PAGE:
When it comes to talking about her Crohn’s disease with others, Natalie Hayden of St. Louis is an open book. She’s a public advocate and source of support for countless people with the disease through her blog "Lights Camera Crohn's."
But connecting with others about her health didn’t come easily or quickly to Hayden. When she got her Crohn’s diagnosis in July 2005 -- and for nearly 10 years afterward -- she confided in almost no one about her health struggles. "I was very private from the beginning. It felt like a scarlet letter," she says. "I didn't want to have this chronic illness for which there was no cure at age 21."
Hayden had a very public job in the television industry and says she didn’t want people to look at her differently. "I had several hospitalizations and issues where I was out for sometimes weeks at a time. But I never once shared it with my viewers. I didn't want to be labeled as Natalie, the sick news anchor. I didn't want to have that kind of sympathy or pity."
When Hayden left the television business in 2014, she decided to go public with her Crohn’s and was flooded with well wishes. "I was overwhelmed with the positive -- the prayers, the thoughts, the people saying, ‘My brother has it, I have it.' People from high school were writing me messages. I thought, ‘Why didn't I do this sooner?’"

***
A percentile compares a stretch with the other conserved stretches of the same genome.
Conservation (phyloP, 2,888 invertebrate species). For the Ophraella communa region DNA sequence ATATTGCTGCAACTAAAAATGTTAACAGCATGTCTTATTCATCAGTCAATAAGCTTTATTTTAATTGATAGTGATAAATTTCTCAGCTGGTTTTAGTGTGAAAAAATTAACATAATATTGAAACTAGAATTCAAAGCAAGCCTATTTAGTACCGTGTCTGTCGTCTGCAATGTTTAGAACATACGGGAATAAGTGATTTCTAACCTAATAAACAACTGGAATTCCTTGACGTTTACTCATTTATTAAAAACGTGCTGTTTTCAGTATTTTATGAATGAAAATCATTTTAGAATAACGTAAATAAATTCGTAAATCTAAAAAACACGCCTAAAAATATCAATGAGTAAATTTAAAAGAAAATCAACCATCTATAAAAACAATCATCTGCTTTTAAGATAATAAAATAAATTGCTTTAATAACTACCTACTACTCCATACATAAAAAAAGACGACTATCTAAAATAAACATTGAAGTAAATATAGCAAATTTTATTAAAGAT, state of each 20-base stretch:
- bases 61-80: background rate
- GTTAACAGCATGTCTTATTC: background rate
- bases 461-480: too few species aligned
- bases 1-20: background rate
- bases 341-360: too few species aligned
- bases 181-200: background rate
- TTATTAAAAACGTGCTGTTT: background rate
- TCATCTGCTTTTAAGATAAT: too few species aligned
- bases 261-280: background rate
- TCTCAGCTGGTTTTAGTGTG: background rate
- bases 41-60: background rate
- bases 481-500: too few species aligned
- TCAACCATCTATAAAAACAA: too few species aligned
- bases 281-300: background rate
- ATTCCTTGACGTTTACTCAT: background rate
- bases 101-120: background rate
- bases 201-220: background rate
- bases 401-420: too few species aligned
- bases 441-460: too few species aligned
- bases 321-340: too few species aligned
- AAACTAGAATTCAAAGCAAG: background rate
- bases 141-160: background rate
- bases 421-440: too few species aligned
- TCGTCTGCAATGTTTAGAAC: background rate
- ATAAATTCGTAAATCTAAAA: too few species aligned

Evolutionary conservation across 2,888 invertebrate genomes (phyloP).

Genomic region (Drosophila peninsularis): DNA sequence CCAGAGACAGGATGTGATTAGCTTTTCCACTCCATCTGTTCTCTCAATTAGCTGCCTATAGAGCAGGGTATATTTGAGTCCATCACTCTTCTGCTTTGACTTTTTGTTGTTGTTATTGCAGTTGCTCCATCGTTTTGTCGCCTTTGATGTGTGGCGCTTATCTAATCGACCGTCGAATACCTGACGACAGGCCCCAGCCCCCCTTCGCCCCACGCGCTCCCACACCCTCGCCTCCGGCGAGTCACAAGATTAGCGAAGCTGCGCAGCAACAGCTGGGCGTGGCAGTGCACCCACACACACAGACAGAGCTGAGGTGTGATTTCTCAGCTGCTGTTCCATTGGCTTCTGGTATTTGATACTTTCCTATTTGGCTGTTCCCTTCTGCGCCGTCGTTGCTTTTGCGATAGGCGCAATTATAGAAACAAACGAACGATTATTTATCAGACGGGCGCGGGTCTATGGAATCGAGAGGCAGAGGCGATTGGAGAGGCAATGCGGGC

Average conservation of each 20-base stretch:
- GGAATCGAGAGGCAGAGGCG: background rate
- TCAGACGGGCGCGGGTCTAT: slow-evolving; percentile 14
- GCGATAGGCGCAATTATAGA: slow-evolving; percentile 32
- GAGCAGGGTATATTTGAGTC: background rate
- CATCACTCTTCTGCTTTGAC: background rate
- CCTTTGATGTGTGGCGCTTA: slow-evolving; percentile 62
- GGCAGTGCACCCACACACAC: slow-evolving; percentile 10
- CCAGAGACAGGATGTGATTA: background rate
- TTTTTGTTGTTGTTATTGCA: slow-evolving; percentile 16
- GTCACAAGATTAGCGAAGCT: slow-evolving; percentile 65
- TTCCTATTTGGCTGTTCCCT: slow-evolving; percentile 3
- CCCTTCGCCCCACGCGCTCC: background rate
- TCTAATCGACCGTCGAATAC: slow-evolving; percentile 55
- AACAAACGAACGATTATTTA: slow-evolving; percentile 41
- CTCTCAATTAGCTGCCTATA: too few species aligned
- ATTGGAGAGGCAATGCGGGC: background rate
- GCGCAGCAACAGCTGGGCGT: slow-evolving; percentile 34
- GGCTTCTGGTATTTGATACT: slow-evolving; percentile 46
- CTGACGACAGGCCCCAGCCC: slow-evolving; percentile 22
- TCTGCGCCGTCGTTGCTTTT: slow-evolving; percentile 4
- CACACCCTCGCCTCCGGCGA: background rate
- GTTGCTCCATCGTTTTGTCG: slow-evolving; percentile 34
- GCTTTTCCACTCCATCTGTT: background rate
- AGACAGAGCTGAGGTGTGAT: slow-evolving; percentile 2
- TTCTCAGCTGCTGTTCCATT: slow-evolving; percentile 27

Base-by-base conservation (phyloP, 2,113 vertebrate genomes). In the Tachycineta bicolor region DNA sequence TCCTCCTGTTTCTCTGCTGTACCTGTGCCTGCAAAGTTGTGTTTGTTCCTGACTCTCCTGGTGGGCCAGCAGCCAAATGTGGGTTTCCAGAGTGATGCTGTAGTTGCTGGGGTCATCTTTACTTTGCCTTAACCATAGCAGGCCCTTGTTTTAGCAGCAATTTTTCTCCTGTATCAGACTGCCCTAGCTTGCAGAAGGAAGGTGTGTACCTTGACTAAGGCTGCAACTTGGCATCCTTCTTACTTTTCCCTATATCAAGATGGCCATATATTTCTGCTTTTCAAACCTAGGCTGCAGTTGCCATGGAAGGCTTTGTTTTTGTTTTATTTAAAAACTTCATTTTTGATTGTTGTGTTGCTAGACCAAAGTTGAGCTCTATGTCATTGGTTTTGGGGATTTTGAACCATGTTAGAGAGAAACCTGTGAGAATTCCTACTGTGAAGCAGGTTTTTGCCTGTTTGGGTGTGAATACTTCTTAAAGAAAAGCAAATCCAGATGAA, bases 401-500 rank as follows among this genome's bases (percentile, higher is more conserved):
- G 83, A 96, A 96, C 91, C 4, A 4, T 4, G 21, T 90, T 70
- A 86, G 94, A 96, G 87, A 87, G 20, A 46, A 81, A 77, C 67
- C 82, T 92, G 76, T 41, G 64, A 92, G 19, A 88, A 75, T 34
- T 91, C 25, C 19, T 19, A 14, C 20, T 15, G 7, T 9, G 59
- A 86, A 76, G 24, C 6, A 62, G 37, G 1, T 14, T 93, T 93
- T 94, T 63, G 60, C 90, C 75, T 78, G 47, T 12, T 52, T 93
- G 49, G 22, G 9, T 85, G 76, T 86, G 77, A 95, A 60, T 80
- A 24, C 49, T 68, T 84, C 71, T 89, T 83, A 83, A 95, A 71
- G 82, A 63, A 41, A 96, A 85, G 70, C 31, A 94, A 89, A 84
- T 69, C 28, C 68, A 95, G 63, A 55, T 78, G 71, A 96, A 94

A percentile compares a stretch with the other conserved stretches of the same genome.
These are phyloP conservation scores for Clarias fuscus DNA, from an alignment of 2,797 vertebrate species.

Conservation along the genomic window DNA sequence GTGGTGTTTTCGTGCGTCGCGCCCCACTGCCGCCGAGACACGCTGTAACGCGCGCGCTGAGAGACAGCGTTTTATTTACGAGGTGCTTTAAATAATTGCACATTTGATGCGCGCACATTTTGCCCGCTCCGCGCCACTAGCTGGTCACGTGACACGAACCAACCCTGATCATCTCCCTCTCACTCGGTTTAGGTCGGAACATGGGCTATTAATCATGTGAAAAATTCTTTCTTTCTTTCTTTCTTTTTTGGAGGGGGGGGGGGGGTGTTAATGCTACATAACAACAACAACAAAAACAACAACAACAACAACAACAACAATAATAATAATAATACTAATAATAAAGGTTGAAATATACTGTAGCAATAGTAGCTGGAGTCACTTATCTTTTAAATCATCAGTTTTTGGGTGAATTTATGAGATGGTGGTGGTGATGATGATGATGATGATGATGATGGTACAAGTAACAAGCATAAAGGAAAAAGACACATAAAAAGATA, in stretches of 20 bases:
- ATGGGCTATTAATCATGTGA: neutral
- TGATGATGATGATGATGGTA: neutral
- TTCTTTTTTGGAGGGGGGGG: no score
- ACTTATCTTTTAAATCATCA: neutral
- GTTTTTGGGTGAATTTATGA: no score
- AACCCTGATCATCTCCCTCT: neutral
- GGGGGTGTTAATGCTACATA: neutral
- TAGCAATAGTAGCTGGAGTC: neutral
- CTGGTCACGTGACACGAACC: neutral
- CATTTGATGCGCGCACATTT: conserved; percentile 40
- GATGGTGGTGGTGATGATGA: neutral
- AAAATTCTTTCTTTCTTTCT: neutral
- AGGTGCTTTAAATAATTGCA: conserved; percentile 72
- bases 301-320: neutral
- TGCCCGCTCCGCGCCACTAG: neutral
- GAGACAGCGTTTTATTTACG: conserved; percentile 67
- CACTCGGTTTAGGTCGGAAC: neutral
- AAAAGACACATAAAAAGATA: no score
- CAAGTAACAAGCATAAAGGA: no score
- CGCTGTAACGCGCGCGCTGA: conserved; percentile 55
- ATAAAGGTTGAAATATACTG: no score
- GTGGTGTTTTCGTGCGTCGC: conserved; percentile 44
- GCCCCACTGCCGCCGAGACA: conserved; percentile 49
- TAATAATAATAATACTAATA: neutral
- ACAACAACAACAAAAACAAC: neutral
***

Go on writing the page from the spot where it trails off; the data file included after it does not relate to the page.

Now, Hayden says, she sees the huge benefit that decision had on her Crohn’s journey and her overall health. "It can be so isolating and overwhelming at the beginning. You feel alone. It's been so cathartic to connect with people who get it."
The Emotional Side of Crohn’s
Having any type of chronic illness is challenging. When your symptoms revolve around your bathroom habits, it can make it even harder to open up to others. Research shows that up to 40% of people with inflammatory bowel disorders (IBD) like Crohn’s deal with anxiety, depression, and social isolation. Those issues can make symptoms worse.
SPEAKER: Crohn's disease
is a lifelong condition that
causes chronic inflammation
in your digestive tract.
It can lead to cramping,
diarrhea, bleeding, and fatigue.
If medications aren't doing
or you have complications,
you may need surgery.
Most are minimally invasive,
meaning the doctor makes
a small incision in your belly.
The surgeon uses a laparoscope,
a thin tube with a small light
and video camera at one end.
The type of surgery you'll have
will depend on where the problem
is and how severe your symptoms
If an area
of your small intestine
it can form a stricture.
To fix this, your surgeon
may perform strictureplasty
by cutting the length
of the area
and stitching it up cross-ways
to widen that section
of your intestine.
Another kind of procedure
is a small or large bowel
resection, where a segment
or segments of damaged intestine
are taken out and the remaining
ends are joined together.
In some cases, your entire colon
may need to be removed.
This is called a colectomy.
If both colon and rectum are
it's called a proctocolectomy.
If your colon is removed
by itself, your surgeon